You know those dreams that jolt you awake because you feel like you’re falling? That describes each of my mornings aboard the Ocean Endeavour, Adventure Canada’s trusty vessel that was ferrying our group through the Northwest Passage. I would literally roll a bit too far towards the end of my twin bed and poof! I was up and at ‘em. I had been travelling with a group of writers, biologists, and explorers for about five days when we reached the “shelter” of Arctic Bay, one of the first inhabited areas in the stretch of the Northwest Passage that we had covered so far.
Every member of this trip was inspired to take it for different reasons: some for bird watching, others to explore the ruins of the archaeological landscapes, and some because… well, when else would I get to do this? I believe that all were keenly interested to learn what it was like to live up here, literally on top of the world.
This was one of the harshest climates on earth – even Polar Bears have a hard time! We had been learning about the Inuit community during our travels and how they survived – even thrived – in these conditions. We were all so excited to meet the people who lived up here. I, for one, was also really excited to get on dry land.
The snow was nearly blinding but we had no trouble plowing through in our pedal-powered tanks. It was all very quiet, save for the distant sounds of the sled dogs, of which there were hundreds.
Among our crew we were lucky enough to have Edna Elias serving as our cultural guide, educating us on Inuit history and customs. She lived in Kugluktuk, a town at the outer reaches of Nunavut, where we had embarked on our Arctic adventure. She had introduced us to traditional Inuit cuisine aboard the ship, which was primarily raw meat from both land and sea; maktak (raw Narwhal), caribou (also raw), seal (think filet mignon meets tuna), among other things. She taught us about traditional throat singing and the close-knit communities that the Inuit formed across the Arctic Circle. Towns were generally small and customs varied a bit from place to place. But each community, though perhaps separated by thousands of miles, was part of a larger culture of Arctic survival.
Based on the law governing Nunavit, a semi-autonomous province in Canada, any ship intending to make landfall must be accompanied by a local from the community. We were lucky to bring a woman aboard who was gracious enough to tell us a bit about her community and welcome a ship of strangers to her home. We began the disembarkation process – splitting into small groups of 8-10, gearing up with rain pants, boots, and winter coats – and headed to the zodiacs to disembark. It was a quick ride and as we reached the shores of Arctic Bay, it began to snow lightly.
Not many people make it up to Arctic Bay, so tourism is quite the novelty and seems to draw everyone out. Even small family-run shops that would normally be closed opened up just for us.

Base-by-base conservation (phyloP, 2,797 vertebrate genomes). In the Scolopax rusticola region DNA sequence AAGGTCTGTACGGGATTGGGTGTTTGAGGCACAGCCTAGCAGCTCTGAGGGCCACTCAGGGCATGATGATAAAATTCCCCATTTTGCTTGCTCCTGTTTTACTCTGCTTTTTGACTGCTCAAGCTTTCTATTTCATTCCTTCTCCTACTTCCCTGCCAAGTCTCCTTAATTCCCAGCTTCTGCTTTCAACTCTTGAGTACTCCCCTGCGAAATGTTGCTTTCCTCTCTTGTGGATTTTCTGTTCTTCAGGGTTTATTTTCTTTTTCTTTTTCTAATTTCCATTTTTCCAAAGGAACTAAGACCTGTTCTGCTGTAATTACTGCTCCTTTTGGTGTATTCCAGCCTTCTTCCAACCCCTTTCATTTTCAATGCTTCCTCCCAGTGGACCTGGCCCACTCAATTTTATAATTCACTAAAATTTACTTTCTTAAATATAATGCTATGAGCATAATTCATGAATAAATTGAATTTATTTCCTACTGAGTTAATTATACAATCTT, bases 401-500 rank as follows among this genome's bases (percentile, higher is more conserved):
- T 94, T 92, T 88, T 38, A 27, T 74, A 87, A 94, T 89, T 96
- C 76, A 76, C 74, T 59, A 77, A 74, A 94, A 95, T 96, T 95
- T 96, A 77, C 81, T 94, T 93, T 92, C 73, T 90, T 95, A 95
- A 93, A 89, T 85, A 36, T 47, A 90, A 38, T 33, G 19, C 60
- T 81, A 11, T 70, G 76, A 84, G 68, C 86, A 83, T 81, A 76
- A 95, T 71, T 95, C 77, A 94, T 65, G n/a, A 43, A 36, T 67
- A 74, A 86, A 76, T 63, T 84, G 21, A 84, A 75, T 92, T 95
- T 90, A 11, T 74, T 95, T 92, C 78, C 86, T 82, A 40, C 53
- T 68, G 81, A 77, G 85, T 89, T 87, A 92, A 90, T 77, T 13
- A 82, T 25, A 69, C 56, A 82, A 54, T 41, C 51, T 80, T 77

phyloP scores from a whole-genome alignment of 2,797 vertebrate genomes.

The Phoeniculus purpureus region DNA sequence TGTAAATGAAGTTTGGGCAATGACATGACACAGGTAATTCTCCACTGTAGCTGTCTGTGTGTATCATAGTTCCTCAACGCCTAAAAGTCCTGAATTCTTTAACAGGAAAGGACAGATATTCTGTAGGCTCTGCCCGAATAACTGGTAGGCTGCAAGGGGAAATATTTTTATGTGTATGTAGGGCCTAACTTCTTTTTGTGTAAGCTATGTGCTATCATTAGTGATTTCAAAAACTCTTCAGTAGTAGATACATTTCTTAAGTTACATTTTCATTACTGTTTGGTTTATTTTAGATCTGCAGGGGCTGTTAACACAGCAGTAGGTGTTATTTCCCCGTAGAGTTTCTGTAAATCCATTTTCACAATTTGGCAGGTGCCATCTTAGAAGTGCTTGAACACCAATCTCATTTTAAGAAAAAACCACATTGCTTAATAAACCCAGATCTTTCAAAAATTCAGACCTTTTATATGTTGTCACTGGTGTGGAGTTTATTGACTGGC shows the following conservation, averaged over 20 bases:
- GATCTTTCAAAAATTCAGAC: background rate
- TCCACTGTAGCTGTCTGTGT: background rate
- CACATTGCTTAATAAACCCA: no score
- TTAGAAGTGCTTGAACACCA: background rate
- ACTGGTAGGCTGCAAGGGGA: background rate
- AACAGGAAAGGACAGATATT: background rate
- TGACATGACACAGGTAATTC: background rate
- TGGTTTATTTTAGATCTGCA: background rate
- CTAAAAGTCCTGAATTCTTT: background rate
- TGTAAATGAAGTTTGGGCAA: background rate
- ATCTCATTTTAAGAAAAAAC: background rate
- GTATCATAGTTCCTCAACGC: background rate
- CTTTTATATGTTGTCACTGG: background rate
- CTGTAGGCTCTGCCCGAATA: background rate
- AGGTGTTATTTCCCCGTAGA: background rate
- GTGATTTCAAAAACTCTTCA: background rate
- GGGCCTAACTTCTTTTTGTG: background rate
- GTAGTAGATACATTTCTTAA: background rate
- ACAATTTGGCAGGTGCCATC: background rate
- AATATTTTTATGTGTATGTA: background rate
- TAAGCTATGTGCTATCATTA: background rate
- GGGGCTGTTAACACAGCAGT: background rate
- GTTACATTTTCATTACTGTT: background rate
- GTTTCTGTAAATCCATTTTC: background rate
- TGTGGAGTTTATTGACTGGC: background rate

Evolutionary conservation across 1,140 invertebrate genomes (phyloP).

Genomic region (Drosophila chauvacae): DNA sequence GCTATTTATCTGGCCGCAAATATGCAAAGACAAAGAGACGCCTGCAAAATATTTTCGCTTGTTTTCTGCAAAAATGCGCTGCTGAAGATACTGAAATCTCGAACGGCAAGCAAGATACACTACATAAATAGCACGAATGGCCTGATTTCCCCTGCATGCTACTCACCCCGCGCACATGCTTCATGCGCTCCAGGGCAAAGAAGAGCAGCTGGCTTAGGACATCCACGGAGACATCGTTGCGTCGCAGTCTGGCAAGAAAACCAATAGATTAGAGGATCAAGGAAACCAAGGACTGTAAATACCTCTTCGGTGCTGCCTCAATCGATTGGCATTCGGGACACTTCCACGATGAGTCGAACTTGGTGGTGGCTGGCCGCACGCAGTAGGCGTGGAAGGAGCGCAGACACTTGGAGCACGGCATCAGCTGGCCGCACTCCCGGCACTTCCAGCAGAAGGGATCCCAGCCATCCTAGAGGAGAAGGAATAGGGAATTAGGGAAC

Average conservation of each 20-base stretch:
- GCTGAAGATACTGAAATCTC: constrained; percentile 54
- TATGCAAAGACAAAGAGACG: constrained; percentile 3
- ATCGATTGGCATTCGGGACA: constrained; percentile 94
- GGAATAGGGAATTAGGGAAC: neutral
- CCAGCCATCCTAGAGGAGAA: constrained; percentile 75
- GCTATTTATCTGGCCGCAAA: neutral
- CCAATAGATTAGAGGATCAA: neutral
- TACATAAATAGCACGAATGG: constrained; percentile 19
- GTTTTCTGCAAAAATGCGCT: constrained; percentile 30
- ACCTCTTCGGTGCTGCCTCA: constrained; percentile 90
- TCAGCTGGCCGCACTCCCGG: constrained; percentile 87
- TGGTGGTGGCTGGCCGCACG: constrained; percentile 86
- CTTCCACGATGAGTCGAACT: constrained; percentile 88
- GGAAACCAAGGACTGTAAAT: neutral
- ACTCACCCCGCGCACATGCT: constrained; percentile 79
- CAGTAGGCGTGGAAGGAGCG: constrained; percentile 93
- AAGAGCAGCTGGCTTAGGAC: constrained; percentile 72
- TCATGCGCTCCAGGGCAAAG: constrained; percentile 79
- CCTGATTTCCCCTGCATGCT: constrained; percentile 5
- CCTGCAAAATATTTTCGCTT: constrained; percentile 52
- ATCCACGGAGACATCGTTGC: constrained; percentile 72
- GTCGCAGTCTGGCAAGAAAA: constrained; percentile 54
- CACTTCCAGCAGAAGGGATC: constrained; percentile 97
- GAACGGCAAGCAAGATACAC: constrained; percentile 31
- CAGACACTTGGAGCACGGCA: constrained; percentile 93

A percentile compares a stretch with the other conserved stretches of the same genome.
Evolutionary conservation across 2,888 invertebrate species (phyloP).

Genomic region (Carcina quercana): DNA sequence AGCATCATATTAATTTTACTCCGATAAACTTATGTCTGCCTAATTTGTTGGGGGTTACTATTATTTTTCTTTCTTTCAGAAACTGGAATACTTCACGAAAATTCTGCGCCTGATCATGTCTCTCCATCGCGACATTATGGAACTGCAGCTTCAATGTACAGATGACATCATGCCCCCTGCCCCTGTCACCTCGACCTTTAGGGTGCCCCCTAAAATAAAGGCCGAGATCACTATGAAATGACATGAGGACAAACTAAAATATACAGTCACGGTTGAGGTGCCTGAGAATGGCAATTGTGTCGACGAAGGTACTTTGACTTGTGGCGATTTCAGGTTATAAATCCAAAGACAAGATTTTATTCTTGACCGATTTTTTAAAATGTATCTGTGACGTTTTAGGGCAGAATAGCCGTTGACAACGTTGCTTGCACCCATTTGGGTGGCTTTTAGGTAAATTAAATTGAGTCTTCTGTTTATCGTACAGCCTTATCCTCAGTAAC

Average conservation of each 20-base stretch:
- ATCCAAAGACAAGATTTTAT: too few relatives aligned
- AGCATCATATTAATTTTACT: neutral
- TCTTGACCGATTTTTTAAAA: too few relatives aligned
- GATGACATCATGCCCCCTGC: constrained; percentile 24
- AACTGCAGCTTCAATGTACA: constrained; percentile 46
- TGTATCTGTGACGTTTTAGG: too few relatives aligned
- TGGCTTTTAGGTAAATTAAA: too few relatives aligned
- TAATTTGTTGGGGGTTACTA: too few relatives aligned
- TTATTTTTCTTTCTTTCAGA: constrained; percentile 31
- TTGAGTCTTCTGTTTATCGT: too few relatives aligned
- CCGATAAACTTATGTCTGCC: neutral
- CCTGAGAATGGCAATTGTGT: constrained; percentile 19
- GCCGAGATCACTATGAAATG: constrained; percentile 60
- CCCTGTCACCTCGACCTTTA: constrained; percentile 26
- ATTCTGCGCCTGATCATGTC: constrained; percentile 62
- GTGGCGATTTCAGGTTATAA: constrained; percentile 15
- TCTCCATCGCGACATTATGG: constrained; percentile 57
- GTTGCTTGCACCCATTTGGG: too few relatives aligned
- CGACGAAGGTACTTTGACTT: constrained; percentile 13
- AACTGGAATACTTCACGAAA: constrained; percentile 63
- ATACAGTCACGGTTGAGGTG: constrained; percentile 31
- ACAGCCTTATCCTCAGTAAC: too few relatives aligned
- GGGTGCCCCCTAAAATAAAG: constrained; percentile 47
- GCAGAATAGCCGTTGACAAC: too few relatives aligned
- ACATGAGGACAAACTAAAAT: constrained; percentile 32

A still smaller group of passengers, myself included, planned to mountain bike around the village to see as much as possible. We were to be led by explorer and all-around Arctic extraordinaire David Reid, from Scotland. Once outfitted on bikes with the equivalent of snow tires, we were off! We cruised along the bay and explored the small airport and power generating stations on the outskirts of the village. The snow was nearly blinding but we had no trouble plowing through in our pedal-powered tanks. It was all very quiet, save for the distant sounds of the sled dogs, of which there were hundreds.
We circled back and came to the town center to see some of the homes and shops. No sooner had we begun to break into smaller groups than we found ourselves faced with a smiling child blocking our path, holding a broom upright so that it towered over her. She was giggling and her nose was running – pure joy radiated from her colorful ski jacket.
We were soon joined by an older girl of 8 or 9 years. She asked if she could show us around, and of course we accepted. She walked alongside our bikes, as the smaller child shuffled behind, broom in tow. The older girl pointed out her house, as well as that of her younger companion. She was so excited to have visitors and her exuberance was palpable. Both children asked that we sign their bright ski jackets. Not many people make it up to Arctic Bay, so tourism is quite the novelty and seems to draw everyone out, even in what we might consider inclement weather. Even small family-run shops that would normally be closed opened up just for us.
We were so lucky to have the opportunity to visit this northern oasis. The warmth that we were shown by our small tour guides, as well as the others that we encountered, was enough to make up for the freezing temperatures a thousand times over. Their joy colored the otherwise barren landscape.